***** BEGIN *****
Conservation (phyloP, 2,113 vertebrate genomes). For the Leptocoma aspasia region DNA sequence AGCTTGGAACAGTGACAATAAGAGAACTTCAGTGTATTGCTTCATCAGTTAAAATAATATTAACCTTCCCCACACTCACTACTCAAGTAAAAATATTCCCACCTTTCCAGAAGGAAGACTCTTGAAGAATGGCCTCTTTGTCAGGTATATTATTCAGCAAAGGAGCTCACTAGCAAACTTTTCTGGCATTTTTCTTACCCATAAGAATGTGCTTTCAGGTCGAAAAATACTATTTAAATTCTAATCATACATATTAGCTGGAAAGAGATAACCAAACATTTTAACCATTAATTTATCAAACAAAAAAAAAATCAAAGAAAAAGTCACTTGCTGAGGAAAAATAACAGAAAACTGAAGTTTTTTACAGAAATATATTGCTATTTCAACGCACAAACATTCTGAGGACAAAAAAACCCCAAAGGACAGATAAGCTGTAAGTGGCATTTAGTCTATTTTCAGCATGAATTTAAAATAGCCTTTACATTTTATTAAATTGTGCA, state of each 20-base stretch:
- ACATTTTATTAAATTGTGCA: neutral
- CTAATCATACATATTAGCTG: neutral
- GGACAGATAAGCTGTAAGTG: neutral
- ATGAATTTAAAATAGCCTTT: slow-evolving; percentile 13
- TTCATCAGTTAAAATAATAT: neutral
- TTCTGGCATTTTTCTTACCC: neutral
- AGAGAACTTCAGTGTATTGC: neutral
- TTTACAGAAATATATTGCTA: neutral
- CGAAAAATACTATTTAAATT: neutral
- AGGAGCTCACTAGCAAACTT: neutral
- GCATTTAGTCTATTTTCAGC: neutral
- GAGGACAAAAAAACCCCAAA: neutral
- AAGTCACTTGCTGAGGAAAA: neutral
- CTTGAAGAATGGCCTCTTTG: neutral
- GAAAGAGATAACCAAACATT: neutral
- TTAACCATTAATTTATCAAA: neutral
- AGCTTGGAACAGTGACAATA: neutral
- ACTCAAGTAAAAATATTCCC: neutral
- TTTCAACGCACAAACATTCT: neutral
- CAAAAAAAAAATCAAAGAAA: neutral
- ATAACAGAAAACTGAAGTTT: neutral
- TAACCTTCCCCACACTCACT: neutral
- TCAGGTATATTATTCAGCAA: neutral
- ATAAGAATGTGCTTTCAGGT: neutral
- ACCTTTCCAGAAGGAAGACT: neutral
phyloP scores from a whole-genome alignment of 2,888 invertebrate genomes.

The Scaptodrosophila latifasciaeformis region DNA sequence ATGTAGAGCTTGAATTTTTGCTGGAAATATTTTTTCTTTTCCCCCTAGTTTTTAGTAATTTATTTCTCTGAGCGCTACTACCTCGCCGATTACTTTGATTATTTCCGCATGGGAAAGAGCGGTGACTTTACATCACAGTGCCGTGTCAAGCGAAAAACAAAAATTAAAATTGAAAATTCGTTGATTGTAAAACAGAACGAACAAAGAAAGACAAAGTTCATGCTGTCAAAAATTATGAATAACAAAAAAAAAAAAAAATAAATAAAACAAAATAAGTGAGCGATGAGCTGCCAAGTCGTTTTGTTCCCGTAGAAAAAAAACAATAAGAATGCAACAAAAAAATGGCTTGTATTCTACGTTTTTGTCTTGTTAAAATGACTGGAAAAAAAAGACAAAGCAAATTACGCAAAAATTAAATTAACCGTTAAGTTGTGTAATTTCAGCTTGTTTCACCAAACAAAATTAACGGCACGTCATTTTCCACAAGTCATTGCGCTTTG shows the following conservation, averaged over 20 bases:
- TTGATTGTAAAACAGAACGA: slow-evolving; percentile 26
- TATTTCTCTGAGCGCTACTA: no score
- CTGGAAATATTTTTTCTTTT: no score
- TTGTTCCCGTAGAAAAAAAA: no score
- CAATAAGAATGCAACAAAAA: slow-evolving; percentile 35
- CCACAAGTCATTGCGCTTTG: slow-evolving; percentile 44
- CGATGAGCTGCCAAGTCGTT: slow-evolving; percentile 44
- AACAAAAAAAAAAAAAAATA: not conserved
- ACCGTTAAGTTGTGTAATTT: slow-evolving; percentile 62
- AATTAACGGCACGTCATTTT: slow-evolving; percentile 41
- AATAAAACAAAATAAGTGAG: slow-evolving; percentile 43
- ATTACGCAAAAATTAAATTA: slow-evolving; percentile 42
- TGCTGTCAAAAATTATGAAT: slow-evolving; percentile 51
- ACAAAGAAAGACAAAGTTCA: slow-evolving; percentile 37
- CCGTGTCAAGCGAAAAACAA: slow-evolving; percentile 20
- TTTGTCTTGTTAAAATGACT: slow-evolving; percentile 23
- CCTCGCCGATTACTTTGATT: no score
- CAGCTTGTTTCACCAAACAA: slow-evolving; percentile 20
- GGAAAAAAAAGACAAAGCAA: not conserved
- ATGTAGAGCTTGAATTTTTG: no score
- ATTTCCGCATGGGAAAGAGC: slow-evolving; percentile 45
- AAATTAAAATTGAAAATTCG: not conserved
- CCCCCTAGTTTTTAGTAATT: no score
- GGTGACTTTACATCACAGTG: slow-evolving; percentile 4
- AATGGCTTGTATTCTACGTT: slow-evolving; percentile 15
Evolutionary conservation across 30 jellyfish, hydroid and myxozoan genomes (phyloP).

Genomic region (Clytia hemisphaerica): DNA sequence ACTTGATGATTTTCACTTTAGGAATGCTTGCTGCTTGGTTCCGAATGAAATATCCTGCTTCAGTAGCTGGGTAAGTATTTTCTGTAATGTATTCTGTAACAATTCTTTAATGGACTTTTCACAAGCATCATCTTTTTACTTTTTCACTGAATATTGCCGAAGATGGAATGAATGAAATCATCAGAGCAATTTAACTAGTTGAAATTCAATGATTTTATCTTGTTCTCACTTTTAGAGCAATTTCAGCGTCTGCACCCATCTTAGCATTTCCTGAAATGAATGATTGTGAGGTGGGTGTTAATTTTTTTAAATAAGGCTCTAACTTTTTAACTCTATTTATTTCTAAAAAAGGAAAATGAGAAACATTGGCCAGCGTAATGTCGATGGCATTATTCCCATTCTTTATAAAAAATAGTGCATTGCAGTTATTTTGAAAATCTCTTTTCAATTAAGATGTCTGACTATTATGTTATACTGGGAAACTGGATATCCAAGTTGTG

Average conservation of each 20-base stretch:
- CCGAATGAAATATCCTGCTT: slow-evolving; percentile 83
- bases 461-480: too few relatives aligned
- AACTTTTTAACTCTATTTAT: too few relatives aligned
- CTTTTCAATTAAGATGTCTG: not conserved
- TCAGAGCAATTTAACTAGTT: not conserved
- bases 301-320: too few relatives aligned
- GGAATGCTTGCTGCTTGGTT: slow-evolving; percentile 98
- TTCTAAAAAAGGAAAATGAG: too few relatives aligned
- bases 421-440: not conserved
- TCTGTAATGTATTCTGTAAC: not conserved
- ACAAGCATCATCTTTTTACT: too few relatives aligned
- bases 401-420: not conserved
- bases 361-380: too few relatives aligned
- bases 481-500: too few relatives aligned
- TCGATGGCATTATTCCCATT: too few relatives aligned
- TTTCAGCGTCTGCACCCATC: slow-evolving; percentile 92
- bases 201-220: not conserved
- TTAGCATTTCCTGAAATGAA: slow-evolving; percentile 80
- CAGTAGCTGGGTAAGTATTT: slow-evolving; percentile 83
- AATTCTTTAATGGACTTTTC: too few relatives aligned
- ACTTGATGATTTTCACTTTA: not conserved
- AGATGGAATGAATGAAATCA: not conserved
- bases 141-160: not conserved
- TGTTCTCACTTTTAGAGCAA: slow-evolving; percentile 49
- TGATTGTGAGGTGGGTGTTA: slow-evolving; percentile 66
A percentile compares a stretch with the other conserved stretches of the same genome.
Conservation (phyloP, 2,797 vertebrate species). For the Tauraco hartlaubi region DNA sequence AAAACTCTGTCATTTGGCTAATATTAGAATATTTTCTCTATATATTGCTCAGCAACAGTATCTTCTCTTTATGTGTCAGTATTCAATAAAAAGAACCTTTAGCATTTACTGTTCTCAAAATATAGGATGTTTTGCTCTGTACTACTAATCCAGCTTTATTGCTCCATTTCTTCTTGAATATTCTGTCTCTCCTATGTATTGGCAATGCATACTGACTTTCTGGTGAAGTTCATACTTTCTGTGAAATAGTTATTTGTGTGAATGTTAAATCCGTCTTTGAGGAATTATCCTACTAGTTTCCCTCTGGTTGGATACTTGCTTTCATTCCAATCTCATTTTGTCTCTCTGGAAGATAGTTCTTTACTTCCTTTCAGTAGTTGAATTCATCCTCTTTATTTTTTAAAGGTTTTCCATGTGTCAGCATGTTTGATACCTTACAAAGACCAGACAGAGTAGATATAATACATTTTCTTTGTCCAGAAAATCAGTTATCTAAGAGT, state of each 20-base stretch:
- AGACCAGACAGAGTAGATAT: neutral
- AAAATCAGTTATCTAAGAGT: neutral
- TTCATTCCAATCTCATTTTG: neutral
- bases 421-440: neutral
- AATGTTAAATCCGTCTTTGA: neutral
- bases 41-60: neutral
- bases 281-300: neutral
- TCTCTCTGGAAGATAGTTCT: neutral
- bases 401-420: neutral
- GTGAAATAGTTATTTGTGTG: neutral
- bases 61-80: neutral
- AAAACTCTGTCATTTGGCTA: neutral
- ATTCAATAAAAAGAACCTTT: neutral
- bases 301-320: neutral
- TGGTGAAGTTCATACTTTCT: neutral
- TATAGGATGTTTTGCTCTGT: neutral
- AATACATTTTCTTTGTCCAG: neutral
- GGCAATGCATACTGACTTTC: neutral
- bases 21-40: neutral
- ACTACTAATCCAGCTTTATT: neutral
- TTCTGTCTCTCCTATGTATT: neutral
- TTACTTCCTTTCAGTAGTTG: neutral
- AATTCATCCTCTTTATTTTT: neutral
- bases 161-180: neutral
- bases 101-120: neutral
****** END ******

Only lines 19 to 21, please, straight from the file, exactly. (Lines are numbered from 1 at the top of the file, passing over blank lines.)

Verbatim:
- ACTCAAGTAAAAATATTCCC: neutral
- TTTCAACGCACAAACATTCT: neutral
- CAAAAAAAAAATCAAAGAAA: neutral